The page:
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Active Directory + OU's.

dqnet
dqnet asked
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Last Modified: 2012-06-21
Ok guys, this may be a simplistic one but its bugging me.

Basically, I have a domain policy and I am aware that any changes that apply to this domain policy will apply to all usernames.
So a password policy would reside here.

However, I need to apply policy rules to ALL users but NOT server logins.
Applying any settings at the domain level will affect server logins too.

So, I thought of this and just wondering if it would work.
Firstly, each department has an OU. (Marketing, Finance, Developers, etc.. etc...)
Could I put all the company users in an OU called, <COMPANY NAME USERS> for example... and keep the servers out of this OU.
If for example I want to apply a setting to ALL users but NOT servers, all I have to do is apply the setting to the <COMPANY NAME USERS> OU.

Its just I have so many OU's, Each OU has its personal settings and some personal settings need to go accross the board.
The server logins need to be supressed from any USER change. I dont want to affect these logins at all.


A fine example would be:
Finance needs to access the CD-ROM. (This would be in the Finanace OU)
Support doesnt need to access the CD-ROM. (This would recide in the Support OU)
However both groups need to have personalised menus. (This would be the newly created COMPANY NAME USERS> OU which contains them both.


Thanks guys!

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Commented:
would work :)

domain root - server OU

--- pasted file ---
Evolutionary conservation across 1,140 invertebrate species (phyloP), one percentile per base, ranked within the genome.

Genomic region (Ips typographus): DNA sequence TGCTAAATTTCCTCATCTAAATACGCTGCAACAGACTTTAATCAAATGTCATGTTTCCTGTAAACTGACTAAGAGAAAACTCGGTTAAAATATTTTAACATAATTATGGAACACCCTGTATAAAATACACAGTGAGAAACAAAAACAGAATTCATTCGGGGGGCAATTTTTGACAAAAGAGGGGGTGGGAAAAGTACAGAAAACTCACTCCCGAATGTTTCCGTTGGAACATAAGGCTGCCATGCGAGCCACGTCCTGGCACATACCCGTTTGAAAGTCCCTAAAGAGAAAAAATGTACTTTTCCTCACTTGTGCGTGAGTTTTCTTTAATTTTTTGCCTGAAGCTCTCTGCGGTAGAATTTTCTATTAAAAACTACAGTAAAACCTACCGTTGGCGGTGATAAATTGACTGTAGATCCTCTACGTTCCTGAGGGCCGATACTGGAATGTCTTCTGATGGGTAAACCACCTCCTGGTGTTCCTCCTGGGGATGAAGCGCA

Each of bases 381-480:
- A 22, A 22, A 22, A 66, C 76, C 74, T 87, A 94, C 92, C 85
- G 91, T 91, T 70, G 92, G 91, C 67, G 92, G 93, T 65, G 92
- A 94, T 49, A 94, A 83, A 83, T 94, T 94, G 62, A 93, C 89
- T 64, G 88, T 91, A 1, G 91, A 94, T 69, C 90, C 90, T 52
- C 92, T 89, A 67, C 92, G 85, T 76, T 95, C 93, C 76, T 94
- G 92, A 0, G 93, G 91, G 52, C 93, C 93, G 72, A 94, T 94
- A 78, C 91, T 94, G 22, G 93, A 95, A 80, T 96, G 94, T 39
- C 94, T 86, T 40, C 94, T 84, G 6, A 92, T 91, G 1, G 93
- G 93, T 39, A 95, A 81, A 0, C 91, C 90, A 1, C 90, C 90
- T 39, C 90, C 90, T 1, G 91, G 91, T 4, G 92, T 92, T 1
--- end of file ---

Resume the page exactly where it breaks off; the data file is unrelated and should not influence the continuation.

- user OU  -usergroup1

Commented:
and many more groups under user OU (which you're calling company name users).

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Commented:
Hahaha :) excellent.

BUT... Here is the catch... :(

When I come to move these OU's into a new single OU, I get this error.
Moving objects in Active Directory can prevent your existing system from working the way it was designed. For example, moving an organizational unit (OU) can affect the way that group policies are applied to the accounts within the OU Are you sure you want to move this object?

Standard YES, NO answer.

That’s when I use drag drop.
If I right click on an OU and click: All Tasks --> MOVE it doesn’t say anything and moves it.


What you think? Safe or dodgy? One errors, one doesn’t.

Commented:
odd it doesn't give the same error on the 2nd way, since it's exactly the same :O

it's not an error tho...just a warning, saying you're changing the way group policies apply to the containers, which is true, because you're moving them, but the change is one you want :) so, no problems

Author

Commented:
So updating the default domain policy will still propgate through the OU'sinto the other OU's.

For example...

Default domain policy --> Users OU (ive named it that) --> Support
                                                                               --> Finanace
                                                                               --> Marketing


Like I can still make Entire company changes through the defualt domain policy to affect servers and user logins and EACH individual OU in the users login OU???

Commented:
yes :D

unless you specifically set an OU to not inherit from it's parents (default is what you said).

Author

Commented:
Ahh... As far as I am aware you cannot set ANY OU to not inherit from the defualt domain policy.
ALL OU's must inherit from the default domain.

I asked that in one of my previous posts... unless i've misundersood here?? :/

so...

Default domain policy --> Users OU (ive named it that) --> Support (MUST INHERITE everything from DEFUALT DOMAIN POLICY)
                                                                               --> Finanace (MUST INHERITE everything from DEFUALT DOMAIN POLICY)